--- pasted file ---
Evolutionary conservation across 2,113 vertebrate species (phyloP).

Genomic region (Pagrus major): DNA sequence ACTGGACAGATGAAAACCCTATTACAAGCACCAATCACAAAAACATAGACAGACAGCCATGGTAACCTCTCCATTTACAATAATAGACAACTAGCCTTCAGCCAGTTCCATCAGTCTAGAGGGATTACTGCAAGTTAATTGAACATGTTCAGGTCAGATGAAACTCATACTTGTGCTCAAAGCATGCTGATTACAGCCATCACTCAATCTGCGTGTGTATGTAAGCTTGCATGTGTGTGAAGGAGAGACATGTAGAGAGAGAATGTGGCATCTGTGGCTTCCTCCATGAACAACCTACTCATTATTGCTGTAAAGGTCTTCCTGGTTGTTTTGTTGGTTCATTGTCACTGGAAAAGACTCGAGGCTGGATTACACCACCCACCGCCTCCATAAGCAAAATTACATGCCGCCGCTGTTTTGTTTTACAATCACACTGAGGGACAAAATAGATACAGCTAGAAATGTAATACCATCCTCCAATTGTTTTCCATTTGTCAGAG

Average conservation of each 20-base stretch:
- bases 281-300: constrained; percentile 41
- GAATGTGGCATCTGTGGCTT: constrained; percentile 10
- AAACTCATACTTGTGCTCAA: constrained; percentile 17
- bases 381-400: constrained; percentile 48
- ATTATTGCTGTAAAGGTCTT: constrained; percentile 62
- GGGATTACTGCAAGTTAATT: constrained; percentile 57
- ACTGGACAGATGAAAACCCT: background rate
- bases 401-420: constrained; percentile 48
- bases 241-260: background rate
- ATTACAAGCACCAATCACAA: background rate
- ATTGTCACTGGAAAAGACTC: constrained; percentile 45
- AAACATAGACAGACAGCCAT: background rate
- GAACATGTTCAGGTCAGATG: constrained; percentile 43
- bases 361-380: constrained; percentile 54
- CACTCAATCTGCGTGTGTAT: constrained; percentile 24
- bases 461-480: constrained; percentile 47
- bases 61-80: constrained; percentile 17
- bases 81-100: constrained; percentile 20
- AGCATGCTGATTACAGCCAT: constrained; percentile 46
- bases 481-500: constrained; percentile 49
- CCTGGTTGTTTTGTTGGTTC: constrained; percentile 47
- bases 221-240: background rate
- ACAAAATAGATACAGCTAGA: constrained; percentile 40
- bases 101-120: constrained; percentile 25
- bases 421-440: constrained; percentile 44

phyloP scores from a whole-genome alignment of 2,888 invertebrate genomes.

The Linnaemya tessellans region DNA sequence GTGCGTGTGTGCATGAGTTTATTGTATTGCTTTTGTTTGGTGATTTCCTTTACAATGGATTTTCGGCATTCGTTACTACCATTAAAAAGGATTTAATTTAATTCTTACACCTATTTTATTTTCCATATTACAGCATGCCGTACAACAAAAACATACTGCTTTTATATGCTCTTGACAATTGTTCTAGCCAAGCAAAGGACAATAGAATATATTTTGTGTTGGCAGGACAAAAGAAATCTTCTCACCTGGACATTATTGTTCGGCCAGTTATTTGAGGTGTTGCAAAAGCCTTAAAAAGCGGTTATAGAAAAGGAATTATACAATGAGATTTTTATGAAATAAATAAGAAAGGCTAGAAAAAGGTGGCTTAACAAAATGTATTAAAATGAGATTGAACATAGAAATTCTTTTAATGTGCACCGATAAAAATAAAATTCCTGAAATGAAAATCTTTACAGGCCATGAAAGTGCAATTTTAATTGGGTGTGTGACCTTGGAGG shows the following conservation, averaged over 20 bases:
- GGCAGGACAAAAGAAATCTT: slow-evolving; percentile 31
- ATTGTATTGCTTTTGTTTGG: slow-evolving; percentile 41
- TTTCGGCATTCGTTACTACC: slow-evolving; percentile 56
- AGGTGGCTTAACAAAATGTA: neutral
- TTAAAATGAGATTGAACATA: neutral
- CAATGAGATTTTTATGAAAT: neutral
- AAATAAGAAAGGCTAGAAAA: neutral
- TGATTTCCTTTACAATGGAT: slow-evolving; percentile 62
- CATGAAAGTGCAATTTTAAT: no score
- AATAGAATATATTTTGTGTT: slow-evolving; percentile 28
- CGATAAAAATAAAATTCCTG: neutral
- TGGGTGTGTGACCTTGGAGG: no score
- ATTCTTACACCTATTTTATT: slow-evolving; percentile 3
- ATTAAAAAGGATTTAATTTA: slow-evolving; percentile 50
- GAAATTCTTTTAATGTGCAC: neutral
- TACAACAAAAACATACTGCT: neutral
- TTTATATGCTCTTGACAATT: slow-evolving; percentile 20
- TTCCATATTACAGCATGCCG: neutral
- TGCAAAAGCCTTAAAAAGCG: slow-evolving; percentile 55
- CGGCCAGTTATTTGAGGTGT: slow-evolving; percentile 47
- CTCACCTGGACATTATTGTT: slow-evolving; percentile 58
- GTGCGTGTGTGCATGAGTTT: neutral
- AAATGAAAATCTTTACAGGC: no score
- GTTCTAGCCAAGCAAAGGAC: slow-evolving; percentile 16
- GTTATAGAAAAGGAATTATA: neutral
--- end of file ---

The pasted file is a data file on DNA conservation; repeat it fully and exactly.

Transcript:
Evolutionary conservation across 2,113 vertebrate species (phyloP).

Genomic region (Pagrus major): DNA sequence ACTGGACAGATGAAAACCCTATTACAAGCACCAATCACAAAAACATAGACAGACAGCCATGGTAACCTCTCCATTTACAATAATAGACAACTAGCCTTCAGCCAGTTCCATCAGTCTAGAGGGATTACTGCAAGTTAATTGAACATGTTCAGGTCAGATGAAACTCATACTTGTGCTCAAAGCATGCTGATTACAGCCATCACTCAATCTGCGTGTGTATGTAAGCTTGCATGTGTGTGAAGGAGAGACATGTAGAGAGAGAATGTGGCATCTGTGGCTTCCTCCATGAACAACCTACTCATTATTGCTGTAAAGGTCTTCCTGGTTGTTTTGTTGGTTCATTGTCACTGGAAAAGACTCGAGGCTGGATTACACCACCCACCGCCTCCATAAGCAAAATTACATGCCGCCGCTGTTTTGTTTTACAATCACACTGAGGGACAAAATAGATACAGCTAGAAATGTAATACCATCCTCCAATTGTTTTCCATTTGTCAGAG

Average conservation of each 20-base stretch:
- bases 281-300: constrained; percentile 41
- GAATGTGGCATCTGTGGCTT: constrained; percentile 10
- AAACTCATACTTGTGCTCAA: constrained; percentile 17
- bases 381-400: constrained; percentile 48
- ATTATTGCTGTAAAGGTCTT: constrained; percentile 62
- GGGATTACTGCAAGTTAATT: constrained; percentile 57
- ACTGGACAGATGAAAACCCT: background rate
- bases 401-420: constrained; percentile 48
- bases 241-260: background rate
- ATTACAAGCACCAATCACAA: background rate
- ATTGTCACTGGAAAAGACTC: constrained; percentile 45
- AAACATAGACAGACAGCCAT: background rate
- GAACATGTTCAGGTCAGATG: constrained; percentile 43
- bases 361-380: constrained; percentile 54
- CACTCAATCTGCGTGTGTAT: constrained; percentile 24
- bases 461-480: constrained; percentile 47
- bases 61-80: constrained; percentile 17
- bases 81-100: constrained; percentile 20
- AGCATGCTGATTACAGCCAT: constrained; percentile 46
- bases 481-500: constrained; percentile 49
- CCTGGTTGTTTTGTTGGTTC: constrained; percentile 47
- bases 221-240: background rate
- ACAAAATAGATACAGCTAGA: constrained; percentile 40
- bases 101-120: constrained; percentile 25
- bases 421-440: constrained; percentile 44

phyloP scores from a whole-genome alignment of 2,888 invertebrate genomes.

The Linnaemya tessellans region DNA sequence GTGCGTGTGTGCATGAGTTTATTGTATTGCTTTTGTTTGGTGATTTCCTTTACAATGGATTTTCGGCATTCGTTACTACCATTAAAAAGGATTTAATTTAATTCTTACACCTATTTTATTTTCCATATTACAGCATGCCGTACAACAAAAACATACTGCTTTTATATGCTCTTGACAATTGTTCTAGCCAAGCAAAGGACAATAGAATATATTTTGTGTTGGCAGGACAAAAGAAATCTTCTCACCTGGACATTATTGTTCGGCCAGTTATTTGAGGTGTTGCAAAAGCCTTAAAAAGCGGTTATAGAAAAGGAATTATACAATGAGATTTTTATGAAATAAATAAGAAAGGCTAGAAAAAGGTGGCTTAACAAAATGTATTAAAATGAGATTGAACATAGAAATTCTTTTAATGTGCACCGATAAAAATAAAATTCCTGAAATGAAAATCTTTACAGGCCATGAAAGTGCAATTTTAATTGGGTGTGTGACCTTGGAGG shows the following conservation, averaged over 20 bases:
- GGCAGGACAAAAGAAATCTT: slow-evolving; percentile 31
- ATTGTATTGCTTTTGTTTGG: slow-evolving; percentile 41
- TTTCGGCATTCGTTACTACC: slow-evolving; percentile 56
- AGGTGGCTTAACAAAATGTA: neutral
- TTAAAATGAGATTGAACATA: neutral
- CAATGAGATTTTTATGAAAT: neutral
- AAATAAGAAAGGCTAGAAAA: neutral
- TGATTTCCTTTACAATGGAT: slow-evolving; percentile 62
- CATGAAAGTGCAATTTTAAT: no score
- AATAGAATATATTTTGTGTT: slow-evolving; percentile 28
- CGATAAAAATAAAATTCCTG: neutral
- TGGGTGTGTGACCTTGGAGG: no score
- ATTCTTACACCTATTTTATT: slow-evolving; percentile 3
- ATTAAAAAGGATTTAATTTA: slow-evolving; percentile 50
- GAAATTCTTTTAATGTGCAC: neutral
- TACAACAAAAACATACTGCT: neutral
- TTTATATGCTCTTGACAATT: slow-evolving; percentile 20
- TTCCATATTACAGCATGCCG: neutral
- TGCAAAAGCCTTAAAAAGCG: slow-evolving; percentile 55
- CGGCCAGTTATTTGAGGTGT: slow-evolving; percentile 47
- CTCACCTGGACATTATTGTT: slow-evolving; percentile 58
- GTGCGTGTGTGCATGAGTTT: neutral
- AAATGAAAATCTTTACAGGC: no score
- GTTCTAGCCAAGCAAAGGAC: slow-evolving; percentile 16
- GTTATAGAAAAGGAATTATA: neutral